New Zealand 1980s Pop Singles Chart Peaks

In 1985, “Brand New Friend” by Lloyd Cole And The Commotions peaked at number 20 on the New Zealand pop singles chart.

In 1985, “Don't Mess With Doctor Dream” by Thompson Twins peaked at number 12 on the New Zealand pop singles chart.

In 1985, “Election Day” by Arcadia peaked at number 4 on the New Zealand pop singles chart.

In 1985, “Going Down To Liverpool” by The Bangles peaked at number 42 on the New Zealand pop singles chart.

In 1985, “Lonely Ol' Night” by John Cougar Mellencamp peaked at number 50 on the New Zealand pop singles chart.

In 1985, “Out Of Mind Out Of Sight” by Models [AU] peaked at number 3 on the New Zealand pop singles chart.

In 1985, “Running Up That Hill” by Kate Bush peaked at number 26 on the New Zealand pop singles chart.

In 1985, “The Power Of Love” by Jennifer Rush peaked at number 1 on the New Zealand pop singles chart.

Netherlands 1980s Pop Singles Chart Peaks

In 1985, “Don't Take Away The Music (Hands Off The Music Mix)” by Tavares peaked at number 48 on the Netherlands pop singles chart.

In 1985, “Manolito” by The George Baker Selection peaked at number 23 on the Netherlands pop singles chart.

In 1985, “Marlene On The Wall” by Suzanne Vega peaked at number 27 on the Netherlands pop singles chart.

In 1985, “Road To Nowhere” by Talking Heads peaked at number 10 on the Netherlands pop singles chart.

In 1985, “Sisters Are Doin' It For Themselves” by Eurythmics And Aretha Franklin peaked at number 17 on the Netherlands pop singles chart.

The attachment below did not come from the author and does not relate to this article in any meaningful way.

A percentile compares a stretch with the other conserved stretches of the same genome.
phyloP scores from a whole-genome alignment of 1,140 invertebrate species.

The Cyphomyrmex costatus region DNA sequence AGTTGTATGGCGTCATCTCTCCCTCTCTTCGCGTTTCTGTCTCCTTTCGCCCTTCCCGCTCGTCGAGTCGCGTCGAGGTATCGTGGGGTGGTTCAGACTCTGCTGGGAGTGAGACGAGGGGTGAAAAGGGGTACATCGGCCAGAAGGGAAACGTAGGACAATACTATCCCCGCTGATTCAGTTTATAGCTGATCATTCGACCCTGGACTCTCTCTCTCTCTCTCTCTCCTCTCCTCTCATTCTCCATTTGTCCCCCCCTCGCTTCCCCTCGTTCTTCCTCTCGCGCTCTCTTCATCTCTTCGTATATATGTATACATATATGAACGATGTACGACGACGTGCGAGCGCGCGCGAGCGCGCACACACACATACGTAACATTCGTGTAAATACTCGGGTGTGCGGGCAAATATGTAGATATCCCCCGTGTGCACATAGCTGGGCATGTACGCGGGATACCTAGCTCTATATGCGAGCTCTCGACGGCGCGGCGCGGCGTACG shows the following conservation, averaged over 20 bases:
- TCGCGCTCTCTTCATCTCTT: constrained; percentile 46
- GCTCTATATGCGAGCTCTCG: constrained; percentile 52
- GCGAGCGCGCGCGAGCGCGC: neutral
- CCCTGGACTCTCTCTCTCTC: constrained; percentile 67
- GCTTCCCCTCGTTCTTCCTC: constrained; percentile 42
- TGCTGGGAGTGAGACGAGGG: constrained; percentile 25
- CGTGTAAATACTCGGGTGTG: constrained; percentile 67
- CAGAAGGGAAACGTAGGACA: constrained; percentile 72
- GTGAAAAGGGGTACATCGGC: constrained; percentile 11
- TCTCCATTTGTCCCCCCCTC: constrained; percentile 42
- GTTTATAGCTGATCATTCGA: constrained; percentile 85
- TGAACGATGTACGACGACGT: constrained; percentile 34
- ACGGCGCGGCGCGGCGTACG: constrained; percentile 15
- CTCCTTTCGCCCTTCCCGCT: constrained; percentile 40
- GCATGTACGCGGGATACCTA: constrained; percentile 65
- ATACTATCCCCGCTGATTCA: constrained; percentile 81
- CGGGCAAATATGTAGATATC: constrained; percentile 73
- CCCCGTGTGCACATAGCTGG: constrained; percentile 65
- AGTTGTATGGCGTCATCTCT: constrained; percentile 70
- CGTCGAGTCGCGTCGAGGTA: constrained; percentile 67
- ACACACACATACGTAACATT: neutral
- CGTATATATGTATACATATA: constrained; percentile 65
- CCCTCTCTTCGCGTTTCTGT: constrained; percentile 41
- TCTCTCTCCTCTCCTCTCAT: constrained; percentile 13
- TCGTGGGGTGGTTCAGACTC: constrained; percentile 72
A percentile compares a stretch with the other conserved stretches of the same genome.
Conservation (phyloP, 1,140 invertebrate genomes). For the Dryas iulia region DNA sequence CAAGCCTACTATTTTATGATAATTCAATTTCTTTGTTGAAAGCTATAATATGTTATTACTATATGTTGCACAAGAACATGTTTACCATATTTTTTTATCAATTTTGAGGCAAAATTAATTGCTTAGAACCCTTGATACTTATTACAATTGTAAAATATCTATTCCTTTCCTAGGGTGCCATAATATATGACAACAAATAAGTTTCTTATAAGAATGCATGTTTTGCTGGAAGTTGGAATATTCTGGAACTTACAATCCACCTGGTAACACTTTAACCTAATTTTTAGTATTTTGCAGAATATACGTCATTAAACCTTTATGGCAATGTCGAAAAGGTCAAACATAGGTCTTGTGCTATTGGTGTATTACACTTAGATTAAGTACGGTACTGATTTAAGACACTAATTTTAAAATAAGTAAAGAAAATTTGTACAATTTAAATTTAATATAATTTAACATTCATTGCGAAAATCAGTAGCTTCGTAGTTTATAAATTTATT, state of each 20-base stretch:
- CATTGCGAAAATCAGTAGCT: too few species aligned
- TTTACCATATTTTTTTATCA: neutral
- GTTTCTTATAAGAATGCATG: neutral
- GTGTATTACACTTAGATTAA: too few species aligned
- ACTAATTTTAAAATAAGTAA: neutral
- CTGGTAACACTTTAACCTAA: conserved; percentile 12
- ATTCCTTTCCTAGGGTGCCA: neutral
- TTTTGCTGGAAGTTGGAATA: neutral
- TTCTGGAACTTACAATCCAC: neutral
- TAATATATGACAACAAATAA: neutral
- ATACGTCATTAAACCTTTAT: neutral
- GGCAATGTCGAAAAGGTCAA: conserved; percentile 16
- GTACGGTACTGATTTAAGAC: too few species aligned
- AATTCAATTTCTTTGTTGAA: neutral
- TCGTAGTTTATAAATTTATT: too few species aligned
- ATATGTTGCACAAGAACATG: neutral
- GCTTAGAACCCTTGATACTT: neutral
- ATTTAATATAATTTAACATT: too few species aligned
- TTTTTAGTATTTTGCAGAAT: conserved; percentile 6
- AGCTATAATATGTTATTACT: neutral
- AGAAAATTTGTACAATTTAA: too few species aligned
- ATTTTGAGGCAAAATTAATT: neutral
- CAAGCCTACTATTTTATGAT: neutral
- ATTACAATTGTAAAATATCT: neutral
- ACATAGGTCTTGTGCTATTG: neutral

In 1985, “Slave To The Rhythm” by Grace Jones peaked at number 4 on the Netherlands pop singles chart.

In 1985, “So I Say” by Roberto Jacketti And The Scooters peaked at number 29 on the Netherlands pop singles chart.

In 1985, “You're The Inspiration” by New Jersey Mass Choir peaked at number 50 on the Netherlands pop singles chart.

In 1985, “Zolang je bij me bent” by Benny Neyman peaked at number 15 on the Netherlands pop singles chart.

Sweden 1980s Pop Singles Chart Peaks

In 1985, “Can't You Stay” by Tone Norum peaked at number 2 on the Sweden pop singles chart.

In 1985, “Cheerio” by The Monroes [NO] peaked at number 11 on the Sweden pop singles chart.

In 1985, “Cheri, Cheri Lady” by Modern Talking peaked at number 3 on the Sweden pop singles chart.

In 1985, “Woody Boogie” by Baltimora peaked at number 4 on the Sweden pop singles chart.

Austria 1980s Pop Singles Chart Peaks

In 1985, ✪ “Vienna Calling” by Falco peaked at number 3 on the Austria pop singles chart.

In 1985, “Dreams In The City” by Patricia Simpson peaked at number 7 on the Austria pop singles chart.

In 1985, “Part-Time Lover” by Stevie Wonder peaked at number 11 on the Austria pop singles chart.

In 1985, “Prospettiva Nevski” by Alice peaked at number 15 on the Austria pop singles chart.

In 1985, “Take On Me” by a-ha peaked at number 1 on the Austria pop singles chart.

In 1985, “Yeh Yeh” by Matt Bianco peaked at number 22 on the Austria pop singles chart.

France 1980s Pop Singles Chart Peaks

In 1985, ✪ “Money For Nothing” by Dire Straits peaked at number 34 on the France pop singles chart.

In 1985, “Everybody Wants To Rule The World” by Tears For Fears peaked at number 18 on the France pop singles chart.

In 1985, “Lemon Incest” by Charlotte And Gainsbourg peaked at number 2 on the France pop singles chart.

Switzerland 1980s Pop Singles Chart Peaks

In 1985, “Alive And Kicking” by Simple Minds peaked at number 13 on the Switzerland pop singles chart.

In 1985, “Dress You Up” by Madonna peaked at number 20 on the Switzerland pop singles chart.

In 1985, “One Of The Living” by Tina Turner peaked at number 9 on the Switzerland pop singles chart.

In 1985, “The Sweetest Taboo” by Sade peaked at number 14 on the Switzerland pop singles chart.